Despite the desperate need for new antibiotics to combat increasingly deadly drug-resistant bacteria, the Food and Drug Administration has approved only two new systemic antibiotics since 2009. In a report, the Infectious Diseases Society of America identified only seven drugs in development for the treatment of infections caused by multidrug-resistant, gram-negative bacilli. GNB, which include what the Centers for Disease Control and Prevention labeled "nightmare bacteria" — carbapenem-resistant Enterobacteriaceae — represent the most pressing need. The report noted that there is no guarantee that any of the drugs in development to treat GNB will receive FDA approval and none will work against today's most worrisome bugs.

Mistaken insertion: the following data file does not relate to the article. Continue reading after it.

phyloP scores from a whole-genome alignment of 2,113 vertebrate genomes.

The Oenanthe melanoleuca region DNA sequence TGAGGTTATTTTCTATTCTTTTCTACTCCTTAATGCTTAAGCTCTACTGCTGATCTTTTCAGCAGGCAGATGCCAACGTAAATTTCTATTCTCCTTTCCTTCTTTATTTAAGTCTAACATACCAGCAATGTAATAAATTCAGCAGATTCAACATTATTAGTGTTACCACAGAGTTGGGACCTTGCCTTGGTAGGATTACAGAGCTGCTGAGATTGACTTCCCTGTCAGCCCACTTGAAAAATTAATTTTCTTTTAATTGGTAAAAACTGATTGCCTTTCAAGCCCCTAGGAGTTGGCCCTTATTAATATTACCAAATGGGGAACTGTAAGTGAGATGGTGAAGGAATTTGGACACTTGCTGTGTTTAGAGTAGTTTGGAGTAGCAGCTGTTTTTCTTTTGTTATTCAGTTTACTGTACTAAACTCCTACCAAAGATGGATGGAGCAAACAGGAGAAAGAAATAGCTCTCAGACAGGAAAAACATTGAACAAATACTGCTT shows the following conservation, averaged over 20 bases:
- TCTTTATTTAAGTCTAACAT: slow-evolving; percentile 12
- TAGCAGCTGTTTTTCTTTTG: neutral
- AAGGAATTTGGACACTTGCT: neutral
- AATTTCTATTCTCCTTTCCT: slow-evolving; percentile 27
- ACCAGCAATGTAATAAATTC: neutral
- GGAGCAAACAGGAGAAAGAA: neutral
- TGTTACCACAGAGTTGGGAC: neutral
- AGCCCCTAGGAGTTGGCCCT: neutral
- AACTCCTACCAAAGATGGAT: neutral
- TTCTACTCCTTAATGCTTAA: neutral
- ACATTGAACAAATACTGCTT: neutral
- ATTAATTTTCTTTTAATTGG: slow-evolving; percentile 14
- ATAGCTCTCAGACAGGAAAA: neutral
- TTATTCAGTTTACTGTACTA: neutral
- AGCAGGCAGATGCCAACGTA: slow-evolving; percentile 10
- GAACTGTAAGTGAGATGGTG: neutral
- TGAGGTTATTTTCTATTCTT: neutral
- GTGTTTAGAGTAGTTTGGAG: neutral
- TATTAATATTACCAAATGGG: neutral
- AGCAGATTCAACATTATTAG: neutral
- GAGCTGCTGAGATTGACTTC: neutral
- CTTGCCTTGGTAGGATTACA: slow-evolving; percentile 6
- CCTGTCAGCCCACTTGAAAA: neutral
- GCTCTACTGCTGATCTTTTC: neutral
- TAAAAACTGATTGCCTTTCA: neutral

The antibiotic pipeline, meanwhile, is drawing from fewer sources. IDSA reports that the number of pharmaceutical companies investing in antibiotic research and development has plummeted. Pharma companies typically put R&D resources into the development of chronic disease drugs, which provide greater financial rewards, partly because they are intended to be taken for a longer period of time. Antibiotics, which are meant to be taken for shorter courses, can't compete.

Finally, IDSA found that only four large multinational companies remain in antibiotic R&D, and one of them, AstraZeneca, which has two of the seven drugs in development, plans to reduce investments in antibiotics.

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